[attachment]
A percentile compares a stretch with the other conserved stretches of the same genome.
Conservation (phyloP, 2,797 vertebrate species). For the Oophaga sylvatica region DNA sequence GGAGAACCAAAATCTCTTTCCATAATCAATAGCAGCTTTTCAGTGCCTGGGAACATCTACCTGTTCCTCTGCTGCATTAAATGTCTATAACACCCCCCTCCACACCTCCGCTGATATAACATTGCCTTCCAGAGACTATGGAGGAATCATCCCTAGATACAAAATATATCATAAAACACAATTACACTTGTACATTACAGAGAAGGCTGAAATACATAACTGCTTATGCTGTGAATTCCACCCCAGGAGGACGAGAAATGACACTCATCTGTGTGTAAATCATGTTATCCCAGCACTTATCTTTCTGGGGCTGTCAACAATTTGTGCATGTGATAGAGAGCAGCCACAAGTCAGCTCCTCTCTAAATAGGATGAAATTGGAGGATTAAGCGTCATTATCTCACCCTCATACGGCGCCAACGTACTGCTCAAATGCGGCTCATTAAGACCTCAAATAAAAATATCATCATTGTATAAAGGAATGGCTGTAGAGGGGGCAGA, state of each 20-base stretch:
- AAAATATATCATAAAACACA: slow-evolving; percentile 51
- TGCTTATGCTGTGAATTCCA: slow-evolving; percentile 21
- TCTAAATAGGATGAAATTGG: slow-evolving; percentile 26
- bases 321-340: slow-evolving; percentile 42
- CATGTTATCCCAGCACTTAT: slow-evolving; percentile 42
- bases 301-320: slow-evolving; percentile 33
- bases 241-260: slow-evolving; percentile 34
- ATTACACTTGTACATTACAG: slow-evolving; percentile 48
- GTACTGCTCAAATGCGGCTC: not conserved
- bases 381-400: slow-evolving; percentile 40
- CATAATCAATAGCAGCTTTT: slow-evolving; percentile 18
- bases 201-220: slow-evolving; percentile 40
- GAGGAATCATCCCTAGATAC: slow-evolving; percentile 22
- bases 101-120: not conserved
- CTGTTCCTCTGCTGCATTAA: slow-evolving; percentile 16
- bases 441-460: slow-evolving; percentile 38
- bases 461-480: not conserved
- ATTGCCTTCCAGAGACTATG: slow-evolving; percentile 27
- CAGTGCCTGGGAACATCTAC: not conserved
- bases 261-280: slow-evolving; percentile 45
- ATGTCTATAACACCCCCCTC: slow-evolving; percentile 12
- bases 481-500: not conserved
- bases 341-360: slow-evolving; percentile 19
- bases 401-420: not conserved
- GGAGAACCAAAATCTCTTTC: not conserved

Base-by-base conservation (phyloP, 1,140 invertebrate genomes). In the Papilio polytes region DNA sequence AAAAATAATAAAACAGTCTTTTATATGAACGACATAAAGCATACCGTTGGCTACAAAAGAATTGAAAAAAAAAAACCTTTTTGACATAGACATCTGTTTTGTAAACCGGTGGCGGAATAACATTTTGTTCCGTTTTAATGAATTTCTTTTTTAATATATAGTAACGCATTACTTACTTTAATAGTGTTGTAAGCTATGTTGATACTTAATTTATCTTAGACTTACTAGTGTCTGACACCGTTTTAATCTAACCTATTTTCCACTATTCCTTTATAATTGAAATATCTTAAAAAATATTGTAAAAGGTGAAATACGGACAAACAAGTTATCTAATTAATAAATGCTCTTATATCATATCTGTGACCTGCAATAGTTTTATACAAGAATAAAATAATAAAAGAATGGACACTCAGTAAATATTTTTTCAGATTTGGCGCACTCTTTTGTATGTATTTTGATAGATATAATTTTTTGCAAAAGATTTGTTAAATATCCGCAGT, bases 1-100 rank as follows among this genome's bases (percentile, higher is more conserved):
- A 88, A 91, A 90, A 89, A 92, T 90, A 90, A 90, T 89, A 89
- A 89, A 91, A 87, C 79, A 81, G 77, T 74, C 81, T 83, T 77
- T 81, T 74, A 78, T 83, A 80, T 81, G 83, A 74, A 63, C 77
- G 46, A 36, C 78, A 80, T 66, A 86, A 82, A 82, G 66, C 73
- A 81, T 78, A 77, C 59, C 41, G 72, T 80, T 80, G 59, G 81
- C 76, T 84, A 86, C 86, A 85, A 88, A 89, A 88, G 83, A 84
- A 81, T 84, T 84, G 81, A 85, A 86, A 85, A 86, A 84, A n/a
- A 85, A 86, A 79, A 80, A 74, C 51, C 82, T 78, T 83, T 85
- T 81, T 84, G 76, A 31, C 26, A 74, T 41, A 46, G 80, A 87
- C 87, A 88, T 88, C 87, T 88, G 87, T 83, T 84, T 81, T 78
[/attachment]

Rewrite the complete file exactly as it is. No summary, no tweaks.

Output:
A percentile compares a stretch with the other conserved stretches of the same genome.
Conservation (phyloP, 2,797 vertebrate species). For the Oophaga sylvatica region DNA sequence GGAGAACCAAAATCTCTTTCCATAATCAATAGCAGCTTTTCAGTGCCTGGGAACATCTACCTGTTCCTCTGCTGCATTAAATGTCTATAACACCCCCCTCCACACCTCCGCTGATATAACATTGCCTTCCAGAGACTATGGAGGAATCATCCCTAGATACAAAATATATCATAAAACACAATTACACTTGTACATTACAGAGAAGGCTGAAATACATAACTGCTTATGCTGTGAATTCCACCCCAGGAGGACGAGAAATGACACTCATCTGTGTGTAAATCATGTTATCCCAGCACTTATCTTTCTGGGGCTGTCAACAATTTGTGCATGTGATAGAGAGCAGCCACAAGTCAGCTCCTCTCTAAATAGGATGAAATTGGAGGATTAAGCGTCATTATCTCACCCTCATACGGCGCCAACGTACTGCTCAAATGCGGCTCATTAAGACCTCAAATAAAAATATCATCATTGTATAAAGGAATGGCTGTAGAGGGGGCAGA, state of each 20-base stretch:
- AAAATATATCATAAAACACA: slow-evolving; percentile 51
- TGCTTATGCTGTGAATTCCA: slow-evolving; percentile 21
- TCTAAATAGGATGAAATTGG: slow-evolving; percentile 26
- bases 321-340: slow-evolving; percentile 42
- CATGTTATCCCAGCACTTAT: slow-evolving; percentile 42
- bases 301-320: slow-evolving; percentile 33
- bases 241-260: slow-evolving; percentile 34
- ATTACACTTGTACATTACAG: slow-evolving; percentile 48
- GTACTGCTCAAATGCGGCTC: not conserved
- bases 381-400: slow-evolving; percentile 40
- CATAATCAATAGCAGCTTTT: slow-evolving; percentile 18
- bases 201-220: slow-evolving; percentile 40
- GAGGAATCATCCCTAGATAC: slow-evolving; percentile 22
- bases 101-120: not conserved
- CTGTTCCTCTGCTGCATTAA: slow-evolving; percentile 16
- bases 441-460: slow-evolving; percentile 38
- bases 461-480: not conserved
- ATTGCCTTCCAGAGACTATG: slow-evolving; percentile 27
- CAGTGCCTGGGAACATCTAC: not conserved
- bases 261-280: slow-evolving; percentile 45
- ATGTCTATAACACCCCCCTC: slow-evolving; percentile 12
- bases 481-500: not conserved
- bases 341-360: slow-evolving; percentile 19
- bases 401-420: not conserved
- GGAGAACCAAAATCTCTTTC: not conserved

Base-by-base conservation (phyloP, 1,140 invertebrate genomes). In the Papilio polytes region DNA sequence AAAAATAATAAAACAGTCTTTTATATGAACGACATAAAGCATACCGTTGGCTACAAAAGAATTGAAAAAAAAAAACCTTTTTGACATAGACATCTGTTTTGTAAACCGGTGGCGGAATAACATTTTGTTCCGTTTTAATGAATTTCTTTTTTAATATATAGTAACGCATTACTTACTTTAATAGTGTTGTAAGCTATGTTGATACTTAATTTATCTTAGACTTACTAGTGTCTGACACCGTTTTAATCTAACCTATTTTCCACTATTCCTTTATAATTGAAATATCTTAAAAAATATTGTAAAAGGTGAAATACGGACAAACAAGTTATCTAATTAATAAATGCTCTTATATCATATCTGTGACCTGCAATAGTTTTATACAAGAATAAAATAATAAAAGAATGGACACTCAGTAAATATTTTTTCAGATTTGGCGCACTCTTTTGTATGTATTTTGATAGATATAATTTTTTGCAAAAGATTTGTTAAATATCCGCAGT, bases 1-100 rank as follows among this genome's bases (percentile, higher is more conserved):
- A 88, A 91, A 90, A 89, A 92, T 90, A 90, A 90, T 89, A 89
- A 89, A 91, A 87, C 79, A 81, G 77, T 74, C 81, T 83, T 77
- T 81, T 74, A 78, T 83, A 80, T 81, G 83, A 74, A 63, C 77
- G 46, A 36, C 78, A 80, T 66, A 86, A 82, A 82, G 66, C 73
- A 81, T 78, A 77, C 59, C 41, G 72, T 80, T 80, G 59, G 81
- C 76, T 84, A 86, C 86, A 85, A 88, A 89, A 88, G 83, A 84
- A 81, T 84, T 84, G 81, A 85, A 86, A 85, A 86, A 84, A n/a
- A 85, A 86, A 79, A 80, A 74, C 51, C 82, T 78, T 83, T 85
- T 81, T 84, G 76, A 31, C 26, A 74, T 41, A 46, G 80, A 87
- C 87, A 88, T 88, C 87, T 88, G 87, T 83, T 84, T 81, T 78